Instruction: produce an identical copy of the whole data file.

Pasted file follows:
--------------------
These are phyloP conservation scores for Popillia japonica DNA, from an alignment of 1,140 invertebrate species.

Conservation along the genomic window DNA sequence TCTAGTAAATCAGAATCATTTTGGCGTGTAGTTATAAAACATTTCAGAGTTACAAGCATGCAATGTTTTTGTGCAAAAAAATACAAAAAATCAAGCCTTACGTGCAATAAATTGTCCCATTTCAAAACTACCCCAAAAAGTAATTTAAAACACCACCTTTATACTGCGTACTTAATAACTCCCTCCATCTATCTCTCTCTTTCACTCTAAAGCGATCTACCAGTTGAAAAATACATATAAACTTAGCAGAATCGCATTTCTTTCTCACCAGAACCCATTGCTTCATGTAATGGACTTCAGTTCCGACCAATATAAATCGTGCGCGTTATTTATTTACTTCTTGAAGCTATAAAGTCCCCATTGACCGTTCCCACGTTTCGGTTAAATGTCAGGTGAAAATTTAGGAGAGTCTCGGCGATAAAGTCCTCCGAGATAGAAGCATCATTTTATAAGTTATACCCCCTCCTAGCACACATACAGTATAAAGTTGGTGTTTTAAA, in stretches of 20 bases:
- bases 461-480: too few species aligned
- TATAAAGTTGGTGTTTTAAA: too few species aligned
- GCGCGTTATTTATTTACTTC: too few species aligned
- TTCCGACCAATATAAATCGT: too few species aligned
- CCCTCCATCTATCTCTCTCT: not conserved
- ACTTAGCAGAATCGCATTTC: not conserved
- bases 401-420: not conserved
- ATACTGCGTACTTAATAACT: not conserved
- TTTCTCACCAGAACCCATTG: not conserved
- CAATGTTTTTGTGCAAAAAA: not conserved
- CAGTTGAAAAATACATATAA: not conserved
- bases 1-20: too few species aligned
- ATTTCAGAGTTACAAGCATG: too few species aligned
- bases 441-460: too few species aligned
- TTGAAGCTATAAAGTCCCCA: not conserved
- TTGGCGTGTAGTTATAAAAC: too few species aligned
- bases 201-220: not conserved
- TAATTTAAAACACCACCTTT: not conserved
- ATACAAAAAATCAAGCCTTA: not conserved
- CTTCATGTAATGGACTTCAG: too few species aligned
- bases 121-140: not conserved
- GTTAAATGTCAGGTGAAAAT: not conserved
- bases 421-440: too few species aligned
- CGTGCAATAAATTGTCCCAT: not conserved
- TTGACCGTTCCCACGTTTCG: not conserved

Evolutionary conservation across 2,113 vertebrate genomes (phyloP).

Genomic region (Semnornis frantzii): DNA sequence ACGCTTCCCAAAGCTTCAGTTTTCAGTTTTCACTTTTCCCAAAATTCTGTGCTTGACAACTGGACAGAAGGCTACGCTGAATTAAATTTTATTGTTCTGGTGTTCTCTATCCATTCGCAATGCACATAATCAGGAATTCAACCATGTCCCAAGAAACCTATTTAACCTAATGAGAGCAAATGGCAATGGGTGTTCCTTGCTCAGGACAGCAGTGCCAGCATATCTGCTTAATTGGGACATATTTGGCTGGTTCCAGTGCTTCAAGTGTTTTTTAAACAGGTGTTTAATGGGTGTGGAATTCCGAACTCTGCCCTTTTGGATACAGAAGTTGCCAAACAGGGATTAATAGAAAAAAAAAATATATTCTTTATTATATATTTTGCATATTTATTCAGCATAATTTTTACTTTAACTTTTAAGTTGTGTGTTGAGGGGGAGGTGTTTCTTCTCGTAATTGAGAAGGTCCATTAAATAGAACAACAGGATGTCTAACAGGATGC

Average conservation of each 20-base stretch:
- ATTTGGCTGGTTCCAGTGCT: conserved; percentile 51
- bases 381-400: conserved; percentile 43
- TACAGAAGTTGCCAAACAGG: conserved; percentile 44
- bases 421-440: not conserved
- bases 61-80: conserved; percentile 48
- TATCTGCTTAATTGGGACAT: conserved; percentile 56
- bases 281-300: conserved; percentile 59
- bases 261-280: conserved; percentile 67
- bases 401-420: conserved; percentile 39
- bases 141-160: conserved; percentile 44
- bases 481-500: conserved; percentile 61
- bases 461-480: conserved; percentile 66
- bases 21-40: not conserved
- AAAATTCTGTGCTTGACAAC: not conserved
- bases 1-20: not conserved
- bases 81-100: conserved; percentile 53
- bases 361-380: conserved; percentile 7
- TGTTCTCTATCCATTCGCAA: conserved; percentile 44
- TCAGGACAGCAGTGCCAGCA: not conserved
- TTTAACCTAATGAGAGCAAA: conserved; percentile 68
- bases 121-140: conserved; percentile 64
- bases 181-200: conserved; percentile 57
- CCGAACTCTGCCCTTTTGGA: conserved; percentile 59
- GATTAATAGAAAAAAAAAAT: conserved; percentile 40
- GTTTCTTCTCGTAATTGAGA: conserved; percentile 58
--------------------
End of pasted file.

These are phyloP conservation scores for Popillia japonica DNA, from an alignment of 1,140 invertebrate species.

Conservation along the genomic window DNA sequence TCTAGTAAATCAGAATCATTTTGGCGTGTAGTTATAAAACATTTCAGAGTTACAAGCATGCAATGTTTTTGTGCAAAAAAATACAAAAAATCAAGCCTTACGTGCAATAAATTGTCCCATTTCAAAACTACCCCAAAAAGTAATTTAAAACACCACCTTTATACTGCGTACTTAATAACTCCCTCCATCTATCTCTCTCTTTCACTCTAAAGCGATCTACCAGTTGAAAAATACATATAAACTTAGCAGAATCGCATTTCTTTCTCACCAGAACCCATTGCTTCATGTAATGGACTTCAGTTCCGACCAATATAAATCGTGCGCGTTATTTATTTACTTCTTGAAGCTATAAAGTCCCCATTGACCGTTCCCACGTTTCGGTTAAATGTCAGGTGAAAATTTAGGAGAGTCTCGGCGATAAAGTCCTCCGAGATAGAAGCATCATTTTATAAGTTATACCCCCTCCTAGCACACATACAGTATAAAGTTGGTGTTTTAAA, in stretches of 20 bases:
- bases 461-480: too few species aligned
- TATAAAGTTGGTGTTTTAAA: too few species aligned
- GCGCGTTATTTATTTACTTC: too few species aligned
- TTCCGACCAATATAAATCGT: too few species aligned
- CCCTCCATCTATCTCTCTCT: not conserved
- ACTTAGCAGAATCGCATTTC: not conserved
- bases 401-420: not conserved
- ATACTGCGTACTTAATAACT: not conserved
- TTTCTCACCAGAACCCATTG: not conserved
- CAATGTTTTTGTGCAAAAAA: not conserved
- CAGTTGAAAAATACATATAA: not conserved
- bases 1-20: too few species aligned
- ATTTCAGAGTTACAAGCATG: too few species aligned
- bases 441-460: too few species aligned
- TTGAAGCTATAAAGTCCCCA: not conserved
- TTGGCGTGTAGTTATAAAAC: too few species aligned
- bases 201-220: not conserved
- TAATTTAAAACACCACCTTT: not conserved
- ATACAAAAAATCAAGCCTTA: not conserved
- CTTCATGTAATGGACTTCAG: too few species aligned
- bases 121-140: not conserved
- GTTAAATGTCAGGTGAAAAT: not conserved
- bases 421-440: too few species aligned
- CGTGCAATAAATTGTCCCAT: not conserved
- TTGACCGTTCCCACGTTTCG: not conserved

Evolutionary conservation across 2,113 vertebrate genomes (phyloP).

Genomic region (Semnornis frantzii): DNA sequence ACGCTTCCCAAAGCTTCAGTTTTCAGTTTTCACTTTTCCCAAAATTCTGTGCTTGACAACTGGACAGAAGGCTACGCTGAATTAAATTTTATTGTTCTGGTGTTCTCTATCCATTCGCAATGCACATAATCAGGAATTCAACCATGTCCCAAGAAACCTATTTAACCTAATGAGAGCAAATGGCAATGGGTGTTCCTTGCTCAGGACAGCAGTGCCAGCATATCTGCTTAATTGGGACATATTTGGCTGGTTCCAGTGCTTCAAGTGTTTTTTAAACAGGTGTTTAATGGGTGTGGAATTCCGAACTCTGCCCTTTTGGATACAGAAGTTGCCAAACAGGGATTAATAGAAAAAAAAAATATATTCTTTATTATATATTTTGCATATTTATTCAGCATAATTTTTACTTTAACTTTTAAGTTGTGTGTTGAGGGGGAGGTGTTTCTTCTCGTAATTGAGAAGGTCCATTAAATAGAACAACAGGATGTCTAACAGGATGC

Average conservation of each 20-base stretch:
- ATTTGGCTGGTTCCAGTGCT: conserved; percentile 51
- bases 381-400: conserved; percentile 43
- TACAGAAGTTGCCAAACAGG: conserved; percentile 44
- bases 421-440: not conserved
- bases 61-80: conserved; percentile 48
- TATCTGCTTAATTGGGACAT: conserved; percentile 56
- bases 281-300: conserved; percentile 59
- bases 261-280: conserved; percentile 67
- bases 401-420: conserved; percentile 39
- bases 141-160: conserved; percentile 44
- bases 481-500: conserved; percentile 61
- bases 461-480: conserved; percentile 66
- bases 21-40: not conserved
- AAAATTCTGTGCTTGACAAC: not conserved
- bases 1-20: not conserved
- bases 81-100: conserved; percentile 53
- bases 361-380: conserved; percentile 7
- TGTTCTCTATCCATTCGCAA: conserved; percentile 44
- TCAGGACAGCAGTGCCAGCA: not conserved
- TTTAACCTAATGAGAGCAAA: conserved; percentile 68
- bases 121-140: conserved; percentile 64
- bases 181-200: conserved; percentile 57
- CCGAACTCTGCCCTTTTGGA: conserved; percentile 59
- GATTAATAGAAAAAAAAAAT: conserved; percentile 40
- GTTTCTTCTCGTAATTGAGA: conserved; percentile 58